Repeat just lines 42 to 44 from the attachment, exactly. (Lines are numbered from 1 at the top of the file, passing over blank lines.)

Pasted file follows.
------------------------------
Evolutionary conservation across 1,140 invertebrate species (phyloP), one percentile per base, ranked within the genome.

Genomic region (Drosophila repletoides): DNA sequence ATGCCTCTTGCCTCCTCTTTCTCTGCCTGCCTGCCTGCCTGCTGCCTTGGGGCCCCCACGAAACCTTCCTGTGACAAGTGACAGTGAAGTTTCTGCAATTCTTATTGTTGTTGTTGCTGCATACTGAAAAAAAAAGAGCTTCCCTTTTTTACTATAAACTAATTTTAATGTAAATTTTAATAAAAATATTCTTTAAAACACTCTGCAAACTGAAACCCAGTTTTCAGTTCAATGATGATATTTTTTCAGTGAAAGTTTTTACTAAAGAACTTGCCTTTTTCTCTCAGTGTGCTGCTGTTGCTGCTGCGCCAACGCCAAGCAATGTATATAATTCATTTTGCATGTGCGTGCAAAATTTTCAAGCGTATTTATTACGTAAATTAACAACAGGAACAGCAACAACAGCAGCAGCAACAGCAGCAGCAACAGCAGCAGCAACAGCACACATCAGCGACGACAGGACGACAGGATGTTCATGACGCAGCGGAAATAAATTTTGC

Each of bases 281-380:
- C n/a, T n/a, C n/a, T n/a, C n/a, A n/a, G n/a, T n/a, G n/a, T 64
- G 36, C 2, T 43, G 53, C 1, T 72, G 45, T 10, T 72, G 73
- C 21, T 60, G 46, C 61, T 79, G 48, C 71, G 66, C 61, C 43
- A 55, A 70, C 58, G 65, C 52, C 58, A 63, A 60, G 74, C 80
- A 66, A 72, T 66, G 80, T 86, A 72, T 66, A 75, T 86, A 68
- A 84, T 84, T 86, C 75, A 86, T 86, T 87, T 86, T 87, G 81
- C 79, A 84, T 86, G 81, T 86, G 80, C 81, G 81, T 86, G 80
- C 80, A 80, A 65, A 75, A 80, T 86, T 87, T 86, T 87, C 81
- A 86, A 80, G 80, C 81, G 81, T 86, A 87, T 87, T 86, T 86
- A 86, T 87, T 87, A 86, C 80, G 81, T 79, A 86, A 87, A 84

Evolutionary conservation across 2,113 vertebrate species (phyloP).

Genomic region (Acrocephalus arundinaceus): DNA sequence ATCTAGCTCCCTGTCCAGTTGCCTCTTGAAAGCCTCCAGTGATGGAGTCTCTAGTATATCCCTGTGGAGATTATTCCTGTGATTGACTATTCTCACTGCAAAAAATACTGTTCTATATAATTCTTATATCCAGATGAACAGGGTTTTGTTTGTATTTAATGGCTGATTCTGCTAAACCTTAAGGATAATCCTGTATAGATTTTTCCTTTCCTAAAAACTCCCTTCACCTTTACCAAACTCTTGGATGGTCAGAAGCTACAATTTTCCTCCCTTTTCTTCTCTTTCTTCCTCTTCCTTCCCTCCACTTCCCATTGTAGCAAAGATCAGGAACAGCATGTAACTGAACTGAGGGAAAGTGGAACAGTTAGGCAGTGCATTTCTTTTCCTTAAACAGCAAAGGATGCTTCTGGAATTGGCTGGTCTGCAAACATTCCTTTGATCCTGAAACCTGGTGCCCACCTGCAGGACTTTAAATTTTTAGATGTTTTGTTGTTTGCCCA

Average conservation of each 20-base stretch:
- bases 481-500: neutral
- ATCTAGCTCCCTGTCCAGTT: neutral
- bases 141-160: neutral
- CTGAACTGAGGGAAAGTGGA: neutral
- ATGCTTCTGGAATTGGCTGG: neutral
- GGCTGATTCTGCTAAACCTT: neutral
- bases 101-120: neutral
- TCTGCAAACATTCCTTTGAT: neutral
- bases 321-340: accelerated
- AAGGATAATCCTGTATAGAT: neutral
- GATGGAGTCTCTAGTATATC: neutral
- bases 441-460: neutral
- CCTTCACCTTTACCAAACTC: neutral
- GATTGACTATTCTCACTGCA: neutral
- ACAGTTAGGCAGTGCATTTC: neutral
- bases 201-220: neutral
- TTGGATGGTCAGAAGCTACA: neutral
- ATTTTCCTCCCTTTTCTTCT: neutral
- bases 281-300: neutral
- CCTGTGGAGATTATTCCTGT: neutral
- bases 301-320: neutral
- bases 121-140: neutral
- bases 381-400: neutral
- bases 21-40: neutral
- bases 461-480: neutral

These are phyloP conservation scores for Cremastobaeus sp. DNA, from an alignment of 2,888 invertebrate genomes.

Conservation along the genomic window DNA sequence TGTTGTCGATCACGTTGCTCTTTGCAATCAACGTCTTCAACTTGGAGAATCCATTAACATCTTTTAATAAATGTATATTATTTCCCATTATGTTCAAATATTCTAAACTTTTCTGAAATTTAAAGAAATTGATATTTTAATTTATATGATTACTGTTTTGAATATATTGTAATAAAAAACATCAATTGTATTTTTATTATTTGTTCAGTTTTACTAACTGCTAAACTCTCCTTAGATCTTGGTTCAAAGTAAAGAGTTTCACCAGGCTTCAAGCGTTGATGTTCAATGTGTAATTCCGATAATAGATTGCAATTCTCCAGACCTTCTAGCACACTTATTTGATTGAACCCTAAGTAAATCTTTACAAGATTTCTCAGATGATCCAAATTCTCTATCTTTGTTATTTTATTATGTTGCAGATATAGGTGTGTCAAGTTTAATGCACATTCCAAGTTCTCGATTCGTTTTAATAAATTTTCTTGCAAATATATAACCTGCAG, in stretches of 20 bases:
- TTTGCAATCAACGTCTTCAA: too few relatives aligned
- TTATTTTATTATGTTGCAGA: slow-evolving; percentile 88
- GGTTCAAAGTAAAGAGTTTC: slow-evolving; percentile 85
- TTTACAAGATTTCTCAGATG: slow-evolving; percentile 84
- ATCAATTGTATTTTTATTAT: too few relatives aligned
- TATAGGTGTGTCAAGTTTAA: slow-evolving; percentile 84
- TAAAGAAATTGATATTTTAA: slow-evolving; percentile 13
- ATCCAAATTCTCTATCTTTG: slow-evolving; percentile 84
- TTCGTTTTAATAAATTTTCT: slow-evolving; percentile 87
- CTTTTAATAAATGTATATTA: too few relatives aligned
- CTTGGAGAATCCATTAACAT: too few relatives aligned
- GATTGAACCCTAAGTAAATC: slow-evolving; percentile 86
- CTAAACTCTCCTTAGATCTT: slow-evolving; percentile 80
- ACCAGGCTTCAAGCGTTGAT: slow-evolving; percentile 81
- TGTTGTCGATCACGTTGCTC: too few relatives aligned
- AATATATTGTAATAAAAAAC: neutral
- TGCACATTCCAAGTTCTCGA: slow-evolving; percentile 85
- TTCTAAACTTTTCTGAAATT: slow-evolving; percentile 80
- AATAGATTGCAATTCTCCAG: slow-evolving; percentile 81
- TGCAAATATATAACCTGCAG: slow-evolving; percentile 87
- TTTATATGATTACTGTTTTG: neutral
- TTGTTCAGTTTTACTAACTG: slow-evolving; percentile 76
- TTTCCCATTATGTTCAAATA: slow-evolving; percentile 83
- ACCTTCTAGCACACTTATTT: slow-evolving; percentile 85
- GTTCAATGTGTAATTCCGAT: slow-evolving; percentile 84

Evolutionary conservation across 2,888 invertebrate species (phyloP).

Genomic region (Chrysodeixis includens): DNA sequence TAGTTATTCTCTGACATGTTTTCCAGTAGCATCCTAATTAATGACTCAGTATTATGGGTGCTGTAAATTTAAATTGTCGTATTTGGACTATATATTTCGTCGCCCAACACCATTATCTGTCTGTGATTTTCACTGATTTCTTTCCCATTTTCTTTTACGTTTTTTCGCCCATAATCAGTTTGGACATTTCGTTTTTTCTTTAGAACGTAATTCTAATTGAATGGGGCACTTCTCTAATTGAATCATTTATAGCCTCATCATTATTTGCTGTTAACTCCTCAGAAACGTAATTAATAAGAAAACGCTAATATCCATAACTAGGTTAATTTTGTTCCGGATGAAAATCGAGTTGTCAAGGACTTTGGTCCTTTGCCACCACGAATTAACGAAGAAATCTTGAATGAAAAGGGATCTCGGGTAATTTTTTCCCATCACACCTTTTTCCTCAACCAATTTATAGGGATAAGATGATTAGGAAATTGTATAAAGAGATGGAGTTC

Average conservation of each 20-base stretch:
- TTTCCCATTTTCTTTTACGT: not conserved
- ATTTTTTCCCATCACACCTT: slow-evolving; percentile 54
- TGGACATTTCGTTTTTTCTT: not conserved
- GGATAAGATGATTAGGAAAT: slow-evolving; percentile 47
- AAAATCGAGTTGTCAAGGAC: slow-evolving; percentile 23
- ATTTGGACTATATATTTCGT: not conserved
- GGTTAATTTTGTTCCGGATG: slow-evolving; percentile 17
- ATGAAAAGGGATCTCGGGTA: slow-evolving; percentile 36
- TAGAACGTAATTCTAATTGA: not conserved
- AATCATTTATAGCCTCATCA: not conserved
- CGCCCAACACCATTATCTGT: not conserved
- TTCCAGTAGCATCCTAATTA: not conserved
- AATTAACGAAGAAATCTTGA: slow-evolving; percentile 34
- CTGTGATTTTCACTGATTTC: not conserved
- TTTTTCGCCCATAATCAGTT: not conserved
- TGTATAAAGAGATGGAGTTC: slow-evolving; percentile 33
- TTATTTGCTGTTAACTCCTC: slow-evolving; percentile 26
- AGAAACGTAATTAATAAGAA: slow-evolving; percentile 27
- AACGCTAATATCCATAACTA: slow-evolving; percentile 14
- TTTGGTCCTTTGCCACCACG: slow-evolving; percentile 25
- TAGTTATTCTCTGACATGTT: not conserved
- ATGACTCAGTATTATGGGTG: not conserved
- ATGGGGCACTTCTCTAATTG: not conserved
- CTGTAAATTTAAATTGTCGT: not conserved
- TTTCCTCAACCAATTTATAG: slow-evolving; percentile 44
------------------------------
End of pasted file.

These are phyloP conservation scores for Cremastobaeus sp. DNA, from an alignment of 2,888 invertebrate genomes.

Conservation along the genomic window DNA sequence TGTTGTCGATCACGTTGCTCTTTGCAATCAACGTCTTCAACTTGGAGAATCCATTAACATCTTTTAATAAATGTATATTATTTCCCATTATGTTCAAATATTCTAAACTTTTCTGAAATTTAAAGAAATTGATATTTTAATTTATATGATTACTGTTTTGAATATATTGTAATAAAAAACATCAATTGTATTTTTATTATTTGTTCAGTTTTACTAACTGCTAAACTCTCCTTAGATCTTGGTTCAAAGTAAAGAGTTTCACCAGGCTTCAAGCGTTGATGTTCAATGTGTAATTCCGATAATAGATTGCAATTCTCCAGACCTTCTAGCACACTTATTTGATTGAACCCTAAGTAAATCTTTACAAGATTTCTCAGATGATCCAAATTCTCTATCTTTGTTATTTTATTATGTTGCAGATATAGGTGTGTCAAGTTTAATGCACATTCCAAGTTCTCGATTCGTTTTAATAAATTTTCTTGCAAATATATAACCTGCAG, in stretches of 20 bases:
- TTTGCAATCAACGTCTTCAA: too few relatives aligned